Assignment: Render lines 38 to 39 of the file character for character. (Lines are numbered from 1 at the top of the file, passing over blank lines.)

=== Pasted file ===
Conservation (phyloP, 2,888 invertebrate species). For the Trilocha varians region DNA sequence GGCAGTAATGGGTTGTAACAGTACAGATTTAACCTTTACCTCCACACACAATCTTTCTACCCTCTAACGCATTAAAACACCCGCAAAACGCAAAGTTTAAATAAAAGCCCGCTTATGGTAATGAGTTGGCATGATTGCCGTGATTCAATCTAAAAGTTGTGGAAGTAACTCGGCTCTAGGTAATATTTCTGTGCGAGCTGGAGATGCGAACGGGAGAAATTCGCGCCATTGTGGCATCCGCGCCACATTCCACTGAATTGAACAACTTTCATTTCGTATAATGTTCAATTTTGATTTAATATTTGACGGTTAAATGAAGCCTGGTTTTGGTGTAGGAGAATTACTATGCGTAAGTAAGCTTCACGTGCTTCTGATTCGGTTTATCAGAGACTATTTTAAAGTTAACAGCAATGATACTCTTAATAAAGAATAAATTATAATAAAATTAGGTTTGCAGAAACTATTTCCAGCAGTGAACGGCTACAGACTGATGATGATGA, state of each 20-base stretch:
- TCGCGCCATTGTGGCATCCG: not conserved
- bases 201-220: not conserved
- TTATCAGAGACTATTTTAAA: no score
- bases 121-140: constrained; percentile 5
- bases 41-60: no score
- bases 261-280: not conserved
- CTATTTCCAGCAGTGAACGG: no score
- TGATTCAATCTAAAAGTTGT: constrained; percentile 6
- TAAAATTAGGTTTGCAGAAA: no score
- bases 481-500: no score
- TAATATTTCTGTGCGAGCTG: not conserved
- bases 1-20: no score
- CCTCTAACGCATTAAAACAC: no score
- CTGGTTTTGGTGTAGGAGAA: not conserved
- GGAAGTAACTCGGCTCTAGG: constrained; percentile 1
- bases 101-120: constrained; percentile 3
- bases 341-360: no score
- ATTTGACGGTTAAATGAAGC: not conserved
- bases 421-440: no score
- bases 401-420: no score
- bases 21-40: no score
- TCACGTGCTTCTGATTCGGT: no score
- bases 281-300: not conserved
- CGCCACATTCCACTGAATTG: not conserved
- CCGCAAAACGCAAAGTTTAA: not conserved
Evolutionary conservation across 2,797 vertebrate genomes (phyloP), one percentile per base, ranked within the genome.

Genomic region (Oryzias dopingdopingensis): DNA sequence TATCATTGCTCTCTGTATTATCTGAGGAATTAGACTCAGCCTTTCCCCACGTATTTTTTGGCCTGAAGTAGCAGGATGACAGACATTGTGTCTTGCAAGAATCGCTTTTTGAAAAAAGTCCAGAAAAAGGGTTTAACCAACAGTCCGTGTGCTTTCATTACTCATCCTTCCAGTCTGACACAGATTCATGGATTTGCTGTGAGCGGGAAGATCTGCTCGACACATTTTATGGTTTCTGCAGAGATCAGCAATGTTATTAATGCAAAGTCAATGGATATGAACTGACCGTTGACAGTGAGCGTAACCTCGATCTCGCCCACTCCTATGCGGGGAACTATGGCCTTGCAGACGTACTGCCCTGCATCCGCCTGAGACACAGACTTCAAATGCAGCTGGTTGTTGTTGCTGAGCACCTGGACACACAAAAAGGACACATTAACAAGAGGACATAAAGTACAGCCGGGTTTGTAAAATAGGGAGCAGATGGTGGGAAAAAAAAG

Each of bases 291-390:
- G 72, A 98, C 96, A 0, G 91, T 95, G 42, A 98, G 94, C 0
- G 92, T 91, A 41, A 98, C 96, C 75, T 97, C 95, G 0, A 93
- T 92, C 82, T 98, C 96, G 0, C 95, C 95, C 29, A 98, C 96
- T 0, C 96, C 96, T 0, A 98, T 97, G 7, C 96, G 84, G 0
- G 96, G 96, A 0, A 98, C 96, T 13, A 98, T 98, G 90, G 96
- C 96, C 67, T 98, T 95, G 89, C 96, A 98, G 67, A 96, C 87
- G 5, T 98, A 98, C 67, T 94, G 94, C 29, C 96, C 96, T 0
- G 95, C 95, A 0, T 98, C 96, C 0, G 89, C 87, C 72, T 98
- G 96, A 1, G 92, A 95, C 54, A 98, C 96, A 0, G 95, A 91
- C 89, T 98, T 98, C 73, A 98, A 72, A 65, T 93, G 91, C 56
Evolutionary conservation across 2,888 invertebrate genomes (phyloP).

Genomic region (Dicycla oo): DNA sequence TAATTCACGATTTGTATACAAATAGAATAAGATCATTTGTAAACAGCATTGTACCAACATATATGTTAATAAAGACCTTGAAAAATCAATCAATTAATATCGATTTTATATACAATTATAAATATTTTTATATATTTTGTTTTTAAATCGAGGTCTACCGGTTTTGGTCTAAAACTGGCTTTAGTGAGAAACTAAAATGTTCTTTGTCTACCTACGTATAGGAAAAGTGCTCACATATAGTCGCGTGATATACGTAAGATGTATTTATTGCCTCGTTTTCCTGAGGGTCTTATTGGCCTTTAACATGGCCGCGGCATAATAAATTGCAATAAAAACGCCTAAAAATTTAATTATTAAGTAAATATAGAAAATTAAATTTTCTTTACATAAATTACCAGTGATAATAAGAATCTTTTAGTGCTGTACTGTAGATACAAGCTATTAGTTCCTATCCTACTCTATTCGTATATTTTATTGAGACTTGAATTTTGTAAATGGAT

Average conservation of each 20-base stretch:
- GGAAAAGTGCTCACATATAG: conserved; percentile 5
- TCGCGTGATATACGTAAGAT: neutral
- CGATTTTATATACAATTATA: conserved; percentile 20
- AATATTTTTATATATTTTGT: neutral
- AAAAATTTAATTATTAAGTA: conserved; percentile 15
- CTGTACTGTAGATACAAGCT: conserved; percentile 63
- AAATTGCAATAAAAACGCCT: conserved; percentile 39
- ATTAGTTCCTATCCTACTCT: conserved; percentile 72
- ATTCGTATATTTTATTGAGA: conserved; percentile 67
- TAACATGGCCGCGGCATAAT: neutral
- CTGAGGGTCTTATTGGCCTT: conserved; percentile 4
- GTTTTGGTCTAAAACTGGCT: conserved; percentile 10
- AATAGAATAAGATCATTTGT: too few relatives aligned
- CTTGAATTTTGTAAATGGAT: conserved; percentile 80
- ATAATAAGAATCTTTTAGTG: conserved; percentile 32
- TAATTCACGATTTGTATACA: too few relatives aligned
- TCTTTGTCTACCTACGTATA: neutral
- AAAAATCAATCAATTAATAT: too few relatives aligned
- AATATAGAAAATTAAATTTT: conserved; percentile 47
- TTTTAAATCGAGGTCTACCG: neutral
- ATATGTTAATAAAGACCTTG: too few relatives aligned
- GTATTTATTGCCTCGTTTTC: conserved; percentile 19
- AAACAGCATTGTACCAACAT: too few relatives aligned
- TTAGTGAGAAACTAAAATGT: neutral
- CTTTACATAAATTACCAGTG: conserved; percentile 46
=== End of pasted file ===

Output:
- G 96, A 1, G 92, A 95, C 54, A 98, C 96, A 0, G 95, A 91
- C 89, T 98, T 98, C 73, A 98, A 72, A 65, T 93, G 91, C 56